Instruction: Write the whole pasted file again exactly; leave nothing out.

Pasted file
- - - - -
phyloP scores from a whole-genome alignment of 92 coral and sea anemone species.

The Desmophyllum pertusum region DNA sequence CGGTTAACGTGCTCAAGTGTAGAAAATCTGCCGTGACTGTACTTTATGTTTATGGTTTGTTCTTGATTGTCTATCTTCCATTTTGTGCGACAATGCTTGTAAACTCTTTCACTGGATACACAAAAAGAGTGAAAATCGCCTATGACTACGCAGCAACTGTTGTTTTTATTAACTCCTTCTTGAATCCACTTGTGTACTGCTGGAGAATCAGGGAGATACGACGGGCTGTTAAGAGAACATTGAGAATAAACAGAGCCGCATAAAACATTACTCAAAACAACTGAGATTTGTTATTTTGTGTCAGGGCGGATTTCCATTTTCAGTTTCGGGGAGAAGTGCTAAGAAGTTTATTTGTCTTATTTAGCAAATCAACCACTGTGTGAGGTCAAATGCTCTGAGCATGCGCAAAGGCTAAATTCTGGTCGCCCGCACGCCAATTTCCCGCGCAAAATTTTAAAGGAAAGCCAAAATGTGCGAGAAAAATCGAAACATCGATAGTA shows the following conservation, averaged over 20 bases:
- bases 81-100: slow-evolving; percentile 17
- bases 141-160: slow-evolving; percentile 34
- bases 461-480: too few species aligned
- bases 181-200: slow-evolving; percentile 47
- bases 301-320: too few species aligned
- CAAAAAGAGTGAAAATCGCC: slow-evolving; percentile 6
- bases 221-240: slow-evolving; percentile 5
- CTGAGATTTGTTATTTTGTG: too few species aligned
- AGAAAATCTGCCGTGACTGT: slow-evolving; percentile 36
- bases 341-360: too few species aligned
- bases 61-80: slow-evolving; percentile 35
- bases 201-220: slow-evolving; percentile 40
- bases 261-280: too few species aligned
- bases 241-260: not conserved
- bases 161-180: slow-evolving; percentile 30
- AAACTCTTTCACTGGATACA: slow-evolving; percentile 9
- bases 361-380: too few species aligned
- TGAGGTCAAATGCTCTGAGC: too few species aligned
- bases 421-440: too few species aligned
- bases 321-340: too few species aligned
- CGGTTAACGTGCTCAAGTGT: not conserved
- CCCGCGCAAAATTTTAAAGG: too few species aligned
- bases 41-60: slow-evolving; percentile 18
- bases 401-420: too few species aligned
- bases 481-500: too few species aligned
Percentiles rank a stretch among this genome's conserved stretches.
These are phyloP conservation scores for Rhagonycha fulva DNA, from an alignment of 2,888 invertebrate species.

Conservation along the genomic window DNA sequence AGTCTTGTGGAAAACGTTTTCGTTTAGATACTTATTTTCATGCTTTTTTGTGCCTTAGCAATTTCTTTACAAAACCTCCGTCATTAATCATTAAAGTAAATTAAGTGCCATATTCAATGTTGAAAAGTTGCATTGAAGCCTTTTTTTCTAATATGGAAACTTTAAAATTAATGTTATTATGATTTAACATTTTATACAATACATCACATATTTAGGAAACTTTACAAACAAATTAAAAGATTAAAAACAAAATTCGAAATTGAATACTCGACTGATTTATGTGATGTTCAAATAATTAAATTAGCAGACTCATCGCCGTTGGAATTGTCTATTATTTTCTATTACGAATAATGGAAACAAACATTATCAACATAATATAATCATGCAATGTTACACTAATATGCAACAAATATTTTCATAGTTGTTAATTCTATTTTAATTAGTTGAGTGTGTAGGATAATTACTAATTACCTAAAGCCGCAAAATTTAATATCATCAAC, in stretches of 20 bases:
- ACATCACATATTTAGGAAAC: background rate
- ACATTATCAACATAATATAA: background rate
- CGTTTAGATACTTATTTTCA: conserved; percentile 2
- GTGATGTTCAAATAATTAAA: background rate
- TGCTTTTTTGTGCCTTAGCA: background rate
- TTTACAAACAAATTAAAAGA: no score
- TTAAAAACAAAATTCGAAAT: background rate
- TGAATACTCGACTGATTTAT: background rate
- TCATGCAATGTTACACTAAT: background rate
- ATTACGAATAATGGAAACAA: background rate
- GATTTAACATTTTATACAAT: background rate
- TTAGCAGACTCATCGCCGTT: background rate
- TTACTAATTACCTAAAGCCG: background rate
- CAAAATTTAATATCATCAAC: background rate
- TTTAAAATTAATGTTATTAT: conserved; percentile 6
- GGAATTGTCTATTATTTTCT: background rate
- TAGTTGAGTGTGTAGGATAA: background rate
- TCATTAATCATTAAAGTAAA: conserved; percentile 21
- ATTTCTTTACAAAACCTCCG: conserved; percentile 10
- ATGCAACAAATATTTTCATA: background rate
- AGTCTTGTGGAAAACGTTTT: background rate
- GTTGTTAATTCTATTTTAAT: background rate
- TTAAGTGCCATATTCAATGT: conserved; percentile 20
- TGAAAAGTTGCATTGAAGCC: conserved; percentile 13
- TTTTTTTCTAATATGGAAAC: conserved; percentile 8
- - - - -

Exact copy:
phyloP scores from a whole-genome alignment of 92 coral and sea anemone species.

The Desmophyllum pertusum region DNA sequence CGGTTAACGTGCTCAAGTGTAGAAAATCTGCCGTGACTGTACTTTATGTTTATGGTTTGTTCTTGATTGTCTATCTTCCATTTTGTGCGACAATGCTTGTAAACTCTTTCACTGGATACACAAAAAGAGTGAAAATCGCCTATGACTACGCAGCAACTGTTGTTTTTATTAACTCCTTCTTGAATCCACTTGTGTACTGCTGGAGAATCAGGGAGATACGACGGGCTGTTAAGAGAACATTGAGAATAAACAGAGCCGCATAAAACATTACTCAAAACAACTGAGATTTGTTATTTTGTGTCAGGGCGGATTTCCATTTTCAGTTTCGGGGAGAAGTGCTAAGAAGTTTATTTGTCTTATTTAGCAAATCAACCACTGTGTGAGGTCAAATGCTCTGAGCATGCGCAAAGGCTAAATTCTGGTCGCCCGCACGCCAATTTCCCGCGCAAAATTTTAAAGGAAAGCCAAAATGTGCGAGAAAAATCGAAACATCGATAGTA shows the following conservation, averaged over 20 bases:
- bases 81-100: slow-evolving; percentile 17
- bases 141-160: slow-evolving; percentile 34
- bases 461-480: too few species aligned
- bases 181-200: slow-evolving; percentile 47
- bases 301-320: too few species aligned
- CAAAAAGAGTGAAAATCGCC: slow-evolving; percentile 6
- bases 221-240: slow-evolving; percentile 5
- CTGAGATTTGTTATTTTGTG: too few species aligned
- AGAAAATCTGCCGTGACTGT: slow-evolving; percentile 36
- bases 341-360: too few species aligned
- bases 61-80: slow-evolving; percentile 35
- bases 201-220: slow-evolving; percentile 40
- bases 261-280: too few species aligned
- bases 241-260: not conserved
- bases 161-180: slow-evolving; percentile 30
- AAACTCTTTCACTGGATACA: slow-evolving; percentile 9
- bases 361-380: too few species aligned
- TGAGGTCAAATGCTCTGAGC: too few species aligned
- bases 421-440: too few species aligned
- bases 321-340: too few species aligned
- CGGTTAACGTGCTCAAGTGT: not conserved
- CCCGCGCAAAATTTTAAAGG: too few species aligned
- bases 41-60: slow-evolving; percentile 18
- bases 401-420: too few species aligned
- bases 481-500: too few species aligned
Percentiles rank a stretch among this genome's conserved stretches.
These are phyloP conservation scores for Rhagonycha fulva DNA, from an alignment of 2,888 invertebrate species.

Conservation along the genomic window DNA sequence AGTCTTGTGGAAAACGTTTTCGTTTAGATACTTATTTTCATGCTTTTTTGTGCCTTAGCAATTTCTTTACAAAACCTCCGTCATTAATCATTAAAGTAAATTAAGTGCCATATTCAATGTTGAAAAGTTGCATTGAAGCCTTTTTTTCTAATATGGAAACTTTAAAATTAATGTTATTATGATTTAACATTTTATACAATACATCACATATTTAGGAAACTTTACAAACAAATTAAAAGATTAAAAACAAAATTCGAAATTGAATACTCGACTGATTTATGTGATGTTCAAATAATTAAATTAGCAGACTCATCGCCGTTGGAATTGTCTATTATTTTCTATTACGAATAATGGAAACAAACATTATCAACATAATATAATCATGCAATGTTACACTAATATGCAACAAATATTTTCATAGTTGTTAATTCTATTTTAATTAGTTGAGTGTGTAGGATAATTACTAATTACCTAAAGCCGCAAAATTTAATATCATCAAC, in stretches of 20 bases:
- ACATCACATATTTAGGAAAC: background rate
- ACATTATCAACATAATATAA: background rate
- CGTTTAGATACTTATTTTCA: conserved; percentile 2
- GTGATGTTCAAATAATTAAA: background rate
- TGCTTTTTTGTGCCTTAGCA: background rate
- TTTACAAACAAATTAAAAGA: no score
- TTAAAAACAAAATTCGAAAT: background rate
- TGAATACTCGACTGATTTAT: background rate
- TCATGCAATGTTACACTAAT: background rate
- ATTACGAATAATGGAAACAA: background rate
- GATTTAACATTTTATACAAT: background rate
- TTAGCAGACTCATCGCCGTT: background rate
- TTACTAATTACCTAAAGCCG: background rate
- CAAAATTTAATATCATCAAC: background rate
- TTTAAAATTAATGTTATTAT: conserved; percentile 6
- GGAATTGTCTATTATTTTCT: background rate
- TAGTTGAGTGTGTAGGATAA: background rate
- TCATTAATCATTAAAGTAAA: conserved; percentile 21
- ATTTCTTTACAAAACCTCCG: conserved; percentile 10
- ATGCAACAAATATTTTCATA: background rate
- AGTCTTGTGGAAAACGTTTT: background rate
- GTTGTTAATTCTATTTTAAT: background rate
- TTAAGTGCCATATTCAATGT: conserved; percentile 20
- TGAAAAGTTGCATTGAAGCC: conserved; percentile 13
- TTTTTTTCTAATATGGAAAC: conserved; percentile 8